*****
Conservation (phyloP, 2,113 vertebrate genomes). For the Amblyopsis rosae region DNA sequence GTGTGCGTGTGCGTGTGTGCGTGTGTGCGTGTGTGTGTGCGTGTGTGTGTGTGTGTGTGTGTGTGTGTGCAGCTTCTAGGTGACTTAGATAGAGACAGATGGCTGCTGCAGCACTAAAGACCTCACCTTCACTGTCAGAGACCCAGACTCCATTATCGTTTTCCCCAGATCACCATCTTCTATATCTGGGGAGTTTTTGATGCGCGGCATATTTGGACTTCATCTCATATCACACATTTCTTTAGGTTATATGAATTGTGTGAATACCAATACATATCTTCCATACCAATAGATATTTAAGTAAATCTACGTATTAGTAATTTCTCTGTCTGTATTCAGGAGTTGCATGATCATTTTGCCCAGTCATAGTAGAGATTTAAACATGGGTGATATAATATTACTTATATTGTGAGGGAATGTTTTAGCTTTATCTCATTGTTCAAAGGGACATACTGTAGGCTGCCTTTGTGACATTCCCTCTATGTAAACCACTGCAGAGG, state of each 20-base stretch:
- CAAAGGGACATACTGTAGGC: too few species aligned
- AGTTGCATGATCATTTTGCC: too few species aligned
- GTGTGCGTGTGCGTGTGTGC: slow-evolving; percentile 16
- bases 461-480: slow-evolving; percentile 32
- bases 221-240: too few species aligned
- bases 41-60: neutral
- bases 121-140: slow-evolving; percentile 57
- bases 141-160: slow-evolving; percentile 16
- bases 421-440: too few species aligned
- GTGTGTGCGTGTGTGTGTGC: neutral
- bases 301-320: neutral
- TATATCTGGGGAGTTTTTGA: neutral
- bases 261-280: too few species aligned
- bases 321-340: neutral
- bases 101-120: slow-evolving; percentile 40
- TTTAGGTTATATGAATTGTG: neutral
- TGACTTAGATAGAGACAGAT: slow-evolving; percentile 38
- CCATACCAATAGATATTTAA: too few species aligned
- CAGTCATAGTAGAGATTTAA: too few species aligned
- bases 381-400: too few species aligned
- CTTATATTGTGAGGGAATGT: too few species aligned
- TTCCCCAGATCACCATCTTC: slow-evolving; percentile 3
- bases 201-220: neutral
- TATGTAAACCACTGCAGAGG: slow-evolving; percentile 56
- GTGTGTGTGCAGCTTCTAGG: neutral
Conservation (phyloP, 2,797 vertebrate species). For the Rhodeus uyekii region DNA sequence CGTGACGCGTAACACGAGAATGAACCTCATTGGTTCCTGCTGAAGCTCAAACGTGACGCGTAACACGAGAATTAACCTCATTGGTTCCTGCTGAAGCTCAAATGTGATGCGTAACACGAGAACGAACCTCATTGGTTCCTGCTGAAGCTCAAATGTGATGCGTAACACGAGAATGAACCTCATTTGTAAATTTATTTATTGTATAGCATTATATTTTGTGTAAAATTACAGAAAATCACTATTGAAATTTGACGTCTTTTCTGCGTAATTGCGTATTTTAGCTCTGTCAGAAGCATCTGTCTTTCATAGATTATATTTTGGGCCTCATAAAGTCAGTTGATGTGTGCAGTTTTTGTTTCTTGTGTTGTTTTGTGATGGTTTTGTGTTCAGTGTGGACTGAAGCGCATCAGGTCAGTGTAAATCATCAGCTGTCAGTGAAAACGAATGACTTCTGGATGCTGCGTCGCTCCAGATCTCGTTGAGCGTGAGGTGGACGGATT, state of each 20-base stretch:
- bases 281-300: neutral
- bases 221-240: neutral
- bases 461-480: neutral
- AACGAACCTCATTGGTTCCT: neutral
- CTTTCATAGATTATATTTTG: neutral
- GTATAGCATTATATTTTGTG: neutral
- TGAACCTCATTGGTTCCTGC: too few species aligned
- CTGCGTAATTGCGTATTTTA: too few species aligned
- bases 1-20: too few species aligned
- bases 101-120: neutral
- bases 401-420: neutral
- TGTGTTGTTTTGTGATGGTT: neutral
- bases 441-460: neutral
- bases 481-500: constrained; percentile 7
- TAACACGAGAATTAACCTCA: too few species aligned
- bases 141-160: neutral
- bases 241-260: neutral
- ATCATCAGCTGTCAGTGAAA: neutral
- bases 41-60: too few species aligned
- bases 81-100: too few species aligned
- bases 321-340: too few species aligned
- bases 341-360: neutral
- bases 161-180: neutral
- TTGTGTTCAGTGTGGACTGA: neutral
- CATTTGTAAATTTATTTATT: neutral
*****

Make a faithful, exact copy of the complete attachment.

Conservation (phyloP, 2,113 vertebrate genomes). For the Amblyopsis rosae region DNA sequence GTGTGCGTGTGCGTGTGTGCGTGTGTGCGTGTGTGTGTGCGTGTGTGTGTGTGTGTGTGTGTGTGTGTGCAGCTTCTAGGTGACTTAGATAGAGACAGATGGCTGCTGCAGCACTAAAGACCTCACCTTCACTGTCAGAGACCCAGACTCCATTATCGTTTTCCCCAGATCACCATCTTCTATATCTGGGGAGTTTTTGATGCGCGGCATATTTGGACTTCATCTCATATCACACATTTCTTTAGGTTATATGAATTGTGTGAATACCAATACATATCTTCCATACCAATAGATATTTAAGTAAATCTACGTATTAGTAATTTCTCTGTCTGTATTCAGGAGTTGCATGATCATTTTGCCCAGTCATAGTAGAGATTTAAACATGGGTGATATAATATTACTTATATTGTGAGGGAATGTTTTAGCTTTATCTCATTGTTCAAAGGGACATACTGTAGGCTGCCTTTGTGACATTCCCTCTATGTAAACCACTGCAGAGG, state of each 20-base stretch:
- CAAAGGGACATACTGTAGGC: too few species aligned
- AGTTGCATGATCATTTTGCC: too few species aligned
- GTGTGCGTGTGCGTGTGTGC: slow-evolving; percentile 16
- bases 461-480: slow-evolving; percentile 32
- bases 221-240: too few species aligned
- bases 41-60: neutral
- bases 121-140: slow-evolving; percentile 57
- bases 141-160: slow-evolving; percentile 16
- bases 421-440: too few species aligned
- GTGTGTGCGTGTGTGTGTGC: neutral
- bases 301-320: neutral
- TATATCTGGGGAGTTTTTGA: neutral
- bases 261-280: too few species aligned
- bases 321-340: neutral
- bases 101-120: slow-evolving; percentile 40
- TTTAGGTTATATGAATTGTG: neutral
- TGACTTAGATAGAGACAGAT: slow-evolving; percentile 38
- CCATACCAATAGATATTTAA: too few species aligned
- CAGTCATAGTAGAGATTTAA: too few species aligned
- bases 381-400: too few species aligned
- CTTATATTGTGAGGGAATGT: too few species aligned
- TTCCCCAGATCACCATCTTC: slow-evolving; percentile 3
- bases 201-220: neutral
- TATGTAAACCACTGCAGAGG: slow-evolving; percentile 56
- GTGTGTGTGCAGCTTCTAGG: neutral
Conservation (phyloP, 2,797 vertebrate species). For the Rhodeus uyekii region DNA sequence CGTGACGCGTAACACGAGAATGAACCTCATTGGTTCCTGCTGAAGCTCAAACGTGACGCGTAACACGAGAATTAACCTCATTGGTTCCTGCTGAAGCTCAAATGTGATGCGTAACACGAGAACGAACCTCATTGGTTCCTGCTGAAGCTCAAATGTGATGCGTAACACGAGAATGAACCTCATTTGTAAATTTATTTATTGTATAGCATTATATTTTGTGTAAAATTACAGAAAATCACTATTGAAATTTGACGTCTTTTCTGCGTAATTGCGTATTTTAGCTCTGTCAGAAGCATCTGTCTTTCATAGATTATATTTTGGGCCTCATAAAGTCAGTTGATGTGTGCAGTTTTTGTTTCTTGTGTTGTTTTGTGATGGTTTTGTGTTCAGTGTGGACTGAAGCGCATCAGGTCAGTGTAAATCATCAGCTGTCAGTGAAAACGAATGACTTCTGGATGCTGCGTCGCTCCAGATCTCGTTGAGCGTGAGGTGGACGGATT, state of each 20-base stretch:
- bases 281-300: neutral
- bases 221-240: neutral
- bases 461-480: neutral
- AACGAACCTCATTGGTTCCT: neutral
- CTTTCATAGATTATATTTTG: neutral
- GTATAGCATTATATTTTGTG: neutral
- TGAACCTCATTGGTTCCTGC: too few species aligned
- CTGCGTAATTGCGTATTTTA: too few species aligned
- bases 1-20: too few species aligned
- bases 101-120: neutral
- bases 401-420: neutral
- TGTGTTGTTTTGTGATGGTT: neutral
- bases 441-460: neutral
- bases 481-500: constrained; percentile 7
- TAACACGAGAATTAACCTCA: too few species aligned
- bases 141-160: neutral
- bases 241-260: neutral
- ATCATCAGCTGTCAGTGAAA: neutral
- bases 41-60: too few species aligned
- bases 81-100: too few species aligned
- bases 321-340: too few species aligned
- bases 341-360: neutral
- bases 161-180: neutral
- TTGTGTTCAGTGTGGACTGA: neutral
- CATTTGTAAATTTATTTATT: neutral